Health care funding would account for more than half of the estimated $5.3 trillion in 10year government spending cuts proposed under the Housepassed budget resolution for fiscal year (FY) 2013. The House last week voted 228 to 191 to approve the budget resolution, H Con Res 112.
The budget proposal would eliminate the defense and domestic discretionary automatic spending reductions scheduled to take effect in January 2013 under the sequestration process put in place by the “Budget Control Act” (BCA).
But it would keep in place the approximately $6 billion in 10year Medicare cuts triggered by the law.
The resolution will serve as House Republicans’ tax and spending framework for the fiscal year beginning Oct. 1, as well as their statement of fiscal principles heading into the fall elections. The proposal is sure to cause a stir with the Democratic- controlled Senate, since it calls for limiting discretionary appropriations for FY 2013 below the BCA’s spending caps and sets different parameters for spending on defense and domestic programs. Senate Majority Leader Harry Reid, D-NV, plans to stick to the spending limits set in the debt-limit law.
The House budget proposal, drafted by Budget Committee Chairman Paul Ryan, R-WI, would replace the debt-limit law’s sequester with a combination of alternative savings. In addition to reducing discretionary spending by $19 billion below the BCA’s cap, the resolution directs six House committees, including the Ways and Means Committee, to cut $261 billion in mandatory spending over 10 years through budget reconciliation.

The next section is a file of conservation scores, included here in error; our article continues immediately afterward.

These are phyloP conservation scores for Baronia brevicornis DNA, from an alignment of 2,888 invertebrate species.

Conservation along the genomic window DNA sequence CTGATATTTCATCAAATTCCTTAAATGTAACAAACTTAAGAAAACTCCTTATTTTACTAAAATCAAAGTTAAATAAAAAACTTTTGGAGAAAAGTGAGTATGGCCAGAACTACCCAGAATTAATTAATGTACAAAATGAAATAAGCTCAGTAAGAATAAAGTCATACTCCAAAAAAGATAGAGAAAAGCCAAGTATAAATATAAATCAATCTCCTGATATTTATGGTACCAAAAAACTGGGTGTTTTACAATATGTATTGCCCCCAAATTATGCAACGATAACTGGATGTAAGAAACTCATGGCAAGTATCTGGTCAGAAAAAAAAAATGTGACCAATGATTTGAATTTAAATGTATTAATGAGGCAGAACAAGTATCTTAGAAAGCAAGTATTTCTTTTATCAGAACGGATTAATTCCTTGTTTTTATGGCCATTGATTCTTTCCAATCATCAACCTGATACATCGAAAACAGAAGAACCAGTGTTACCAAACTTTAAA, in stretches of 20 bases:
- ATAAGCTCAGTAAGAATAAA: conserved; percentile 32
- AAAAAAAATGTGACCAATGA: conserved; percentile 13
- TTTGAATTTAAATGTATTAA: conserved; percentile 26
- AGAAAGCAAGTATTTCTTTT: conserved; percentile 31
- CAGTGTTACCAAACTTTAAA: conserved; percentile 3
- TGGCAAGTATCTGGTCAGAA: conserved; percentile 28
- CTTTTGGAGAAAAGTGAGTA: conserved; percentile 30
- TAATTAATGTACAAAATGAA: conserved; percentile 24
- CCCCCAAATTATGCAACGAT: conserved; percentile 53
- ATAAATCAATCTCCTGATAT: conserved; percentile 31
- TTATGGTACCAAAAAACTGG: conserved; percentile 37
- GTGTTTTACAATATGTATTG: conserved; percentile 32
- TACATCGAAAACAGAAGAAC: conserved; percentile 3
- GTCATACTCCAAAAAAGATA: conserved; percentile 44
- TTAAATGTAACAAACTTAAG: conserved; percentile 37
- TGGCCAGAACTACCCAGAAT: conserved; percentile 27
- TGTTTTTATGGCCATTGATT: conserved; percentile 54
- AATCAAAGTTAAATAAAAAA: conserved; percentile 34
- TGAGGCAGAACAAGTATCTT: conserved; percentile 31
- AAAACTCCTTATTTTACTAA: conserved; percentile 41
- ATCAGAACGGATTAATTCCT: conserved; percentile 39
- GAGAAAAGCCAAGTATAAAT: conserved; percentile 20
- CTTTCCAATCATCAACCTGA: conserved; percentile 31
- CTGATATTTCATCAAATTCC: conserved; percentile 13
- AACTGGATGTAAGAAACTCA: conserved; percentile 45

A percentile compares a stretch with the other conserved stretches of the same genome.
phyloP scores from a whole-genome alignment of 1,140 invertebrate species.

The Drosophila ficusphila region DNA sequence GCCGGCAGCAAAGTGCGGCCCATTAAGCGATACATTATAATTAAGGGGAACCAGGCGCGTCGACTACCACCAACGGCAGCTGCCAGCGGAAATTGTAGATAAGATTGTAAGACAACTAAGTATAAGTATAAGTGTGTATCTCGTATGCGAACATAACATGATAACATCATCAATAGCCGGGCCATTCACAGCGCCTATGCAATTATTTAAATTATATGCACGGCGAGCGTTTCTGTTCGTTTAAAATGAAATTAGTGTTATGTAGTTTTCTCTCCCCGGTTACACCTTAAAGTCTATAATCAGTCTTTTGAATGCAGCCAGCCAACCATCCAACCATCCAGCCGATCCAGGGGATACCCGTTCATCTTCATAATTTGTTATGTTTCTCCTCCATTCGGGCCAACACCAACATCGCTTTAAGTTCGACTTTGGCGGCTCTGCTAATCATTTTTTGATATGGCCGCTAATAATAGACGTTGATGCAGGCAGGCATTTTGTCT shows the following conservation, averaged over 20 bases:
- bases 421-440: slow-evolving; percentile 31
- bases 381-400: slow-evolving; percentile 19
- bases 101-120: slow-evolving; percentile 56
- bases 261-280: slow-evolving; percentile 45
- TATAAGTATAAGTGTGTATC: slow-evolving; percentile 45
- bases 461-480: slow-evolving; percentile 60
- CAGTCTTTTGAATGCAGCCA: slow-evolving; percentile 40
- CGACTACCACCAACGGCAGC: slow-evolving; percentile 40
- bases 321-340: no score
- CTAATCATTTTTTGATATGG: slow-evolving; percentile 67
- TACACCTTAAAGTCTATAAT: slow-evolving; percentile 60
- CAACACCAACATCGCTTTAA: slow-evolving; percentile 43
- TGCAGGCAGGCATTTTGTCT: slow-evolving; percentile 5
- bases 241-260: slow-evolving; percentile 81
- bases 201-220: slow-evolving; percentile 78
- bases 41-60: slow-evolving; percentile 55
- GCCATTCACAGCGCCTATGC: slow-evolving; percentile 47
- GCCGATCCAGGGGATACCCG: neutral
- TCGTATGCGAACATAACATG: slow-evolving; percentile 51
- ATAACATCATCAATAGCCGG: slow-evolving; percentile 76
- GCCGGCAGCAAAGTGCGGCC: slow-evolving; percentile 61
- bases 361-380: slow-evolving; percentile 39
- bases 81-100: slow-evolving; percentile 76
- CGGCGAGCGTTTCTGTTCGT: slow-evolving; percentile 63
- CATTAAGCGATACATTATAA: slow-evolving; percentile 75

The budget cannot specify how the committees meet those instructions, but a summary of the plan suggests that they could come from changes to federal workers’ pensions, repealing “recent expansions of the federal role in financial services,” health care changes, means-testing entitlement programs, and changes in medical liability laws. Ways and Means would be expected to look at Medicare provider cuts as one option to meet its target of $53 billion in savings over 10 years.
Reshaping Medicare. Starting in 2023, Medicare would transition to a premium support program, with workers currently under age 55 choosing between private plans and a traditional fee-for-service option through a newly created Medicare Exchange. An annual competitive bidding process would determine the amount of the federal contribution, with the per capita cost of the program capped at Gross Domestic Product growth plus 0.5%.
Among other proposals, the budget plan would rescind the individual subsidies and Medicaid expansions included in the “Patient Protection and Affordable Care Act,” while keeping the $500 billion in Medicare cuts included in the law; increase the Medicare retirement age by two months per year until it reaches 67; combine Medicare Parts A and B and increase means testing for Parts B and D. The budget also would convert Medicaid into a block grant program, reducing federal Medicaid spending by $5 billion in FY 2013 and $810 billion over 10 years.
For more on the budget proposal, AHA members can access the March 20 AHA Special Bulletin by going to “Advocacy Issues atwww.aha.org and clicking on “Special Bulletins” under “Tools & Resources.”